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General Electric Co. has selected New England Baptist Hospital as a preferred provider of hip and knee replacement surgeries for its employees, a new twist in the efforts by big companies to control health care costs.

The agreement, one of the first of its kind for a Boston hospital, allows GE to contract directly with the hospital instead of going through a health insurer.

Under the arrangement, GE will waive out-of-pocket costs and cover travel expenses for any employee who chooses to have hip or knee surgery at the hospital in Boston’s Mission Hill. The deal may be most appealing to GE’s roster of about 5,000 employees in Massachusetts, but it will be open to all of GE’s 100,000 workers nationwide. The industrial giant relocated its headquarters to South Boston from Connecticut in the summer.

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GE, starting with a 2013 deal with the Hospital for Special Surgery in New York, has named six other preferred hospitals for joint care in other states. It has a similar arrangement with a health system in Ohio for maternity care, and it is looking for additional hospital partners.

Virginia Proestakes, GE’s program leader of health operations, said the company can save money by directing employees to high-quality hospitals. “There’s less chance of complication, less chance of a redo, the employee gets a better outcome, and GE gets lower cost,” she said.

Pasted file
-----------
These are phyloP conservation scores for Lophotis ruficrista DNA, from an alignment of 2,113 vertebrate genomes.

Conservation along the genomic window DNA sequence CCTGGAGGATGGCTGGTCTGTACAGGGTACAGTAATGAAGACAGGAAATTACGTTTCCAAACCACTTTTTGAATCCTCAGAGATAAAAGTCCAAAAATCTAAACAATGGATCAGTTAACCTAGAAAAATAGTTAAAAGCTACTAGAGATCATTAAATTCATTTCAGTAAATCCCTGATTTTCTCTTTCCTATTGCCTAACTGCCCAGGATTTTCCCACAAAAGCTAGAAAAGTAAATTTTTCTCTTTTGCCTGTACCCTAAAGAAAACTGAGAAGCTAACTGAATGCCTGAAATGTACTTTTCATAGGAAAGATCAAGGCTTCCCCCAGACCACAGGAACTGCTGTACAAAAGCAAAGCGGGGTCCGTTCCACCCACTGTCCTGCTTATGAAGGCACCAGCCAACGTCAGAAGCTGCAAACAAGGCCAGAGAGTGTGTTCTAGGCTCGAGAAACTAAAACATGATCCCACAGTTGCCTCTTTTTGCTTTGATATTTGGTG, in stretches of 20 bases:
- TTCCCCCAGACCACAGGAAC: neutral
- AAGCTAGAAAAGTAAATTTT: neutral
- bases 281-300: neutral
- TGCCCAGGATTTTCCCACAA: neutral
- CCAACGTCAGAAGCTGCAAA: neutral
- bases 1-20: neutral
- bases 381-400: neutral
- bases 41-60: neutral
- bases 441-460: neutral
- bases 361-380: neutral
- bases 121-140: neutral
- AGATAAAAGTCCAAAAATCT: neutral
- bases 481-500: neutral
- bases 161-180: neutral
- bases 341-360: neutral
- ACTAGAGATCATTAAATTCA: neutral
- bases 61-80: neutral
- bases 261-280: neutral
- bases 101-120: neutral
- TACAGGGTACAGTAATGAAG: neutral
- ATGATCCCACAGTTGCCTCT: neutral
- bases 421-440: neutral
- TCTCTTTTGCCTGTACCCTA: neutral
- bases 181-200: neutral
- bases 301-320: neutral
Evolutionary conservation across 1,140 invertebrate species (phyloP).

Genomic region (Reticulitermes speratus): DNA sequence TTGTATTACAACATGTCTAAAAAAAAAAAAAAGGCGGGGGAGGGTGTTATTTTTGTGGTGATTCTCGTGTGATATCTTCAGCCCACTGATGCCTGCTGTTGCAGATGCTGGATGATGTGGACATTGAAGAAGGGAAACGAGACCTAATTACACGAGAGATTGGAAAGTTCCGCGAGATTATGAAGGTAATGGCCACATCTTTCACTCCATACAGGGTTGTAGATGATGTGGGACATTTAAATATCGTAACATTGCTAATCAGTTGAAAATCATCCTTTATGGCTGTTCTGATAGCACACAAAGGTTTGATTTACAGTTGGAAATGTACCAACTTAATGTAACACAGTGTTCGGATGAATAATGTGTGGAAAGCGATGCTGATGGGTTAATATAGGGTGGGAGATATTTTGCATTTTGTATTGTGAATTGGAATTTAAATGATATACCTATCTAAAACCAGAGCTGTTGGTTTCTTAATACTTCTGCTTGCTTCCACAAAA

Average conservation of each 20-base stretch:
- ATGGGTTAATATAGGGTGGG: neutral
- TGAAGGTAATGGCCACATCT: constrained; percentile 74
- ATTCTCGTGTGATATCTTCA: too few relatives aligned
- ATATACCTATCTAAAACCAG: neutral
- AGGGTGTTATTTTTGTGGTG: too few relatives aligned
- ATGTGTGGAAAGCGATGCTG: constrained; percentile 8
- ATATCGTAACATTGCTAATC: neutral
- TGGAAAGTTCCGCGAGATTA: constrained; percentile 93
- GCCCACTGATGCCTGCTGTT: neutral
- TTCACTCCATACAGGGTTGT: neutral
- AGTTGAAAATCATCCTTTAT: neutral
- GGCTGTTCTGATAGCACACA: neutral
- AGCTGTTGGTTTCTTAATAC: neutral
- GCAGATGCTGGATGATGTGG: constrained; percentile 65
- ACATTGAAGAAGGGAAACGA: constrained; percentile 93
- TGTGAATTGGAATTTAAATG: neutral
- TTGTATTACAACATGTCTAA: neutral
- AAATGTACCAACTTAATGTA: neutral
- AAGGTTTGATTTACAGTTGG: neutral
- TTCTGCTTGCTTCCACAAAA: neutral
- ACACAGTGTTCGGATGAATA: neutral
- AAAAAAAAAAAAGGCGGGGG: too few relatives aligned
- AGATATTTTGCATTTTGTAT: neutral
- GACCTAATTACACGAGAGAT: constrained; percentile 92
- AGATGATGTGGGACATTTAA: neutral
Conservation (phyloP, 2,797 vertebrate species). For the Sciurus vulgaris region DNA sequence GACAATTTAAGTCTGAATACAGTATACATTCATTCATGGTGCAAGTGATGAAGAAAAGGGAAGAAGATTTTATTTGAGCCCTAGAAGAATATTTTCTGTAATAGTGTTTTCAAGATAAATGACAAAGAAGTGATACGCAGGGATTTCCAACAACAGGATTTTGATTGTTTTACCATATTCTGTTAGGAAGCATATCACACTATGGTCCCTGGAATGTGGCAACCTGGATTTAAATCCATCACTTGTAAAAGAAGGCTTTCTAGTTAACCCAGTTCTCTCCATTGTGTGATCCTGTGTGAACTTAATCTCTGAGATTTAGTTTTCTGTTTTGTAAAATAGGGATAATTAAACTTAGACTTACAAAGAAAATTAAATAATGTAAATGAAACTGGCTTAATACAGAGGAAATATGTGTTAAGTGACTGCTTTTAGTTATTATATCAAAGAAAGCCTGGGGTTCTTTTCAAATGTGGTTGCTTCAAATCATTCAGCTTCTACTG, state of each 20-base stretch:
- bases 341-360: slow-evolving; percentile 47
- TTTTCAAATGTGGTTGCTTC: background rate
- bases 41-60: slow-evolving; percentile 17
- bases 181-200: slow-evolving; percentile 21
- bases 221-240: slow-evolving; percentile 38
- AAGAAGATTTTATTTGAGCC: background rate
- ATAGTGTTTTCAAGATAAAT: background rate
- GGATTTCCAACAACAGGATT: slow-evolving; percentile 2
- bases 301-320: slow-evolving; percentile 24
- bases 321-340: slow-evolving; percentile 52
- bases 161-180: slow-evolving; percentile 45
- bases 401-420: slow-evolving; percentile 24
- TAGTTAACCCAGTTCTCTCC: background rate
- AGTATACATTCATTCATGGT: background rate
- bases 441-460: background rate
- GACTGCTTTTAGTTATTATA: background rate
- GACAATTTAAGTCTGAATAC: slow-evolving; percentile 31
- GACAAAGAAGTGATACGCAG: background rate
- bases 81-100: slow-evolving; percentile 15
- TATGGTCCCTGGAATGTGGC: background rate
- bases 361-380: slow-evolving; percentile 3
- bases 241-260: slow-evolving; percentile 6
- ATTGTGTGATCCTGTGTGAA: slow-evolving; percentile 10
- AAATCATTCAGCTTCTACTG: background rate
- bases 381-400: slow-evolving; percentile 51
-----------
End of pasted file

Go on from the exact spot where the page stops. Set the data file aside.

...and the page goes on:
New England Baptist is known as a high-quality provider of orthopedic care. It is independently run but has clinical ties to Beth Israel Deaconess Medical Center.

This is the first contract of its kind that Baptist has signed with such a large employer, said Trish Hannon, the hospital’s chief executive. “We are prepared and we are eager for any GE employee, should they choose to come to New England for their hip and knee replacement surgery,” she said.

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GE and New England Baptist have negotiated an emerging model of health care payment called a bundle: one payment that covers a suite of services associated with a procedure over several weeks or months. For joint-replacement surgery, that includes pre- and post-operative care, anesthesia, and follow-up appointments. The GE-Baptist agreement covers a 60-day period.

“If there’s any complication [within that period], there’s no other charge to GE,” Proestakes said.

Bundled payments give hospitals incentives to provide services at a lower cost by better managing a patient’s care and trying to prevent complications and readmissions, said Robert S. Kaplan, a senior fellow and professor emeritus at Harvard Business School who studies health care payments.

Other large employers — those with tens or hundreds of thousands of employees — have cut deals with hospitals that are similar to GE’s arrangement. They include Boeing Co., Wal-Mart Stores Inc., and Lowe’s Cos.

“GE is moving in this direction the way that other large employers are,” Kaplan said. “They’re looking for these hospital centers that are high-volume and excellent in doing medical procedures. It’s significant now that GE has moved its headquarters to Boston. They have a lot of lives covered in this area with existing employees and retiring employees.”


Priyanka Dayal McCluskey can be reached at priyanka.mccluskey@globe.com. Follow her on Twitter @priyanka_dayal.